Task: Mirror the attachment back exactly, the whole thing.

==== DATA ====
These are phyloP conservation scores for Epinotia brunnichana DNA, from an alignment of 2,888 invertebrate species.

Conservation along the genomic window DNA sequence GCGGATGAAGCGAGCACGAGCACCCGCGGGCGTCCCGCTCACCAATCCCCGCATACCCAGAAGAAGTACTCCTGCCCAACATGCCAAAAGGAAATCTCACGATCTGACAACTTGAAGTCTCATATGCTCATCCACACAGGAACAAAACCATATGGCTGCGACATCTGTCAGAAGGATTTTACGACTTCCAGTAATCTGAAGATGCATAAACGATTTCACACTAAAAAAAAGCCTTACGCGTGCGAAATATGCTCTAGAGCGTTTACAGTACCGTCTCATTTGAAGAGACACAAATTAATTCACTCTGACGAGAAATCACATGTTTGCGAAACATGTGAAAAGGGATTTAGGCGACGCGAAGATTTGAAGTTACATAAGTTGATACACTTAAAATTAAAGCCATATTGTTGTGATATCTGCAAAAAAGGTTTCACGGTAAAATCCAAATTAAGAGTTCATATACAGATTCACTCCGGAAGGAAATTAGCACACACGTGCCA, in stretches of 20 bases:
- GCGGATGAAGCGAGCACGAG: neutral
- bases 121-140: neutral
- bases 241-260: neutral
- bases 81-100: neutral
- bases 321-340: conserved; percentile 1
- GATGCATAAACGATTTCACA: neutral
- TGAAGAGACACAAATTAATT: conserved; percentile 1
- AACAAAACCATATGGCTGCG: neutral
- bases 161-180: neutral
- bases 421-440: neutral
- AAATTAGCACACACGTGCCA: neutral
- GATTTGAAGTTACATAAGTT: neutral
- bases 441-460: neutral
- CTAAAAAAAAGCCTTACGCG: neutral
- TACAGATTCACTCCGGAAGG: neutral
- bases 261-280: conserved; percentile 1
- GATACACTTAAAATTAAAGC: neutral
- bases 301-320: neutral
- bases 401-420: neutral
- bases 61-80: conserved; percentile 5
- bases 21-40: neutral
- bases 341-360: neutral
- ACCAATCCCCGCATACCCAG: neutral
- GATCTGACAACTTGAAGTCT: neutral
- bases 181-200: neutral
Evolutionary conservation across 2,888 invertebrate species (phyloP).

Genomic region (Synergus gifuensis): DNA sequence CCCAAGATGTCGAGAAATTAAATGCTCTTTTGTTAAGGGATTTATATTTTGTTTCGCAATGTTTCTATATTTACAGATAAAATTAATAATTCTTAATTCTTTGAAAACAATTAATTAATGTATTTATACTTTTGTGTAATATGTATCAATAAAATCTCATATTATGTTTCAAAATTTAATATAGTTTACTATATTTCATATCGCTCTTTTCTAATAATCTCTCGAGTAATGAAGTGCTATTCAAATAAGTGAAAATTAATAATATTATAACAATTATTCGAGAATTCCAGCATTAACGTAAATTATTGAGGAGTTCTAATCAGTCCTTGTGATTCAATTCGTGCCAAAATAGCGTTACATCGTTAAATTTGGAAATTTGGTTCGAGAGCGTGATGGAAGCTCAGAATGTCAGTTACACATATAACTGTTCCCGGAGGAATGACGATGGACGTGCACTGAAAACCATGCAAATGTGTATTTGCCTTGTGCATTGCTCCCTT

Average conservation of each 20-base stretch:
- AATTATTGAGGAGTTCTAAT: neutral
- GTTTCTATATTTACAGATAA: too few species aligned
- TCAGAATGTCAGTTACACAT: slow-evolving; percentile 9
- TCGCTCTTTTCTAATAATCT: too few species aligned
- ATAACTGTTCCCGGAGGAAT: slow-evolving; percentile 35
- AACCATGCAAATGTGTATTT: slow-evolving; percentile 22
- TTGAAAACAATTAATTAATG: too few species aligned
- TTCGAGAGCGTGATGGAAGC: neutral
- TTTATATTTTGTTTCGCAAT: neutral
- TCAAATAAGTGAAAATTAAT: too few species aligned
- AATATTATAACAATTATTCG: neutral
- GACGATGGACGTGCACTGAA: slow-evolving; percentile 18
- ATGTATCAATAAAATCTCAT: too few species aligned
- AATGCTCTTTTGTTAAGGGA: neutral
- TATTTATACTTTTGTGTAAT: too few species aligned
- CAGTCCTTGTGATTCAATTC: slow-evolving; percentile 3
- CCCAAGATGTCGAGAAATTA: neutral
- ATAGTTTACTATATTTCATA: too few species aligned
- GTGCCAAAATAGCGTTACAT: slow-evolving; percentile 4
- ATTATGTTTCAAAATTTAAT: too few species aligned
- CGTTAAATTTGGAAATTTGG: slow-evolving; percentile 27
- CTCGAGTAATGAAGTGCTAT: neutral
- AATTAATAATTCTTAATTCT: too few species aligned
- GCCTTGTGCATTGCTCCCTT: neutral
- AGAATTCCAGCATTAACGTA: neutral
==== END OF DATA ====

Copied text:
These are phyloP conservation scores for Epinotia brunnichana DNA, from an alignment of 2,888 invertebrate species.

Conservation along the genomic window DNA sequence GCGGATGAAGCGAGCACGAGCACCCGCGGGCGTCCCGCTCACCAATCCCCGCATACCCAGAAGAAGTACTCCTGCCCAACATGCCAAAAGGAAATCTCACGATCTGACAACTTGAAGTCTCATATGCTCATCCACACAGGAACAAAACCATATGGCTGCGACATCTGTCAGAAGGATTTTACGACTTCCAGTAATCTGAAGATGCATAAACGATTTCACACTAAAAAAAAGCCTTACGCGTGCGAAATATGCTCTAGAGCGTTTACAGTACCGTCTCATTTGAAGAGACACAAATTAATTCACTCTGACGAGAAATCACATGTTTGCGAAACATGTGAAAAGGGATTTAGGCGACGCGAAGATTTGAAGTTACATAAGTTGATACACTTAAAATTAAAGCCATATTGTTGTGATATCTGCAAAAAAGGTTTCACGGTAAAATCCAAATTAAGAGTTCATATACAGATTCACTCCGGAAGGAAATTAGCACACACGTGCCA, in stretches of 20 bases:
- GCGGATGAAGCGAGCACGAG: neutral
- bases 121-140: neutral
- bases 241-260: neutral
- bases 81-100: neutral
- bases 321-340: conserved; percentile 1
- GATGCATAAACGATTTCACA: neutral
- TGAAGAGACACAAATTAATT: conserved; percentile 1
- AACAAAACCATATGGCTGCG: neutral
- bases 161-180: neutral
- bases 421-440: neutral
- AAATTAGCACACACGTGCCA: neutral
- GATTTGAAGTTACATAAGTT: neutral
- bases 441-460: neutral
- CTAAAAAAAAGCCTTACGCG: neutral
- TACAGATTCACTCCGGAAGG: neutral
- bases 261-280: conserved; percentile 1
- GATACACTTAAAATTAAAGC: neutral
- bases 301-320: neutral
- bases 401-420: neutral
- bases 61-80: conserved; percentile 5
- bases 21-40: neutral
- bases 341-360: neutral
- ACCAATCCCCGCATACCCAG: neutral
- GATCTGACAACTTGAAGTCT: neutral
- bases 181-200: neutral
Evolutionary conservation across 2,888 invertebrate species (phyloP).

Genomic region (Synergus gifuensis): DNA sequence CCCAAGATGTCGAGAAATTAAATGCTCTTTTGTTAAGGGATTTATATTTTGTTTCGCAATGTTTCTATATTTACAGATAAAATTAATAATTCTTAATTCTTTGAAAACAATTAATTAATGTATTTATACTTTTGTGTAATATGTATCAATAAAATCTCATATTATGTTTCAAAATTTAATATAGTTTACTATATTTCATATCGCTCTTTTCTAATAATCTCTCGAGTAATGAAGTGCTATTCAAATAAGTGAAAATTAATAATATTATAACAATTATTCGAGAATTCCAGCATTAACGTAAATTATTGAGGAGTTCTAATCAGTCCTTGTGATTCAATTCGTGCCAAAATAGCGTTACATCGTTAAATTTGGAAATTTGGTTCGAGAGCGTGATGGAAGCTCAGAATGTCAGTTACACATATAACTGTTCCCGGAGGAATGACGATGGACGTGCACTGAAAACCATGCAAATGTGTATTTGCCTTGTGCATTGCTCCCTT

Average conservation of each 20-base stretch:
- AATTATTGAGGAGTTCTAAT: neutral
- GTTTCTATATTTACAGATAA: too few species aligned
- TCAGAATGTCAGTTACACAT: slow-evolving; percentile 9
- TCGCTCTTTTCTAATAATCT: too few species aligned
- ATAACTGTTCCCGGAGGAAT: slow-evolving; percentile 35
- AACCATGCAAATGTGTATTT: slow-evolving; percentile 22
- TTGAAAACAATTAATTAATG: too few species aligned
- TTCGAGAGCGTGATGGAAGC: neutral
- TTTATATTTTGTTTCGCAAT: neutral
- TCAAATAAGTGAAAATTAAT: too few species aligned
- AATATTATAACAATTATTCG: neutral
- GACGATGGACGTGCACTGAA: slow-evolving; percentile 18
- ATGTATCAATAAAATCTCAT: too few species aligned
- AATGCTCTTTTGTTAAGGGA: neutral
- TATTTATACTTTTGTGTAAT: too few species aligned
- CAGTCCTTGTGATTCAATTC: slow-evolving; percentile 3
- CCCAAGATGTCGAGAAATTA: neutral
- ATAGTTTACTATATTTCATA: too few species aligned
- GTGCCAAAATAGCGTTACAT: slow-evolving; percentile 4
- ATTATGTTTCAAAATTTAAT: too few species aligned
- CGTTAAATTTGGAAATTTGG: slow-evolving; percentile 27
- CTCGAGTAATGAAGTGCTAT: neutral
- AATTAATAATTCTTAATTCT: too few species aligned
- GCCTTGTGCATTGCTCCCTT: neutral
- AGAATTCCAGCATTAACGTA: neutral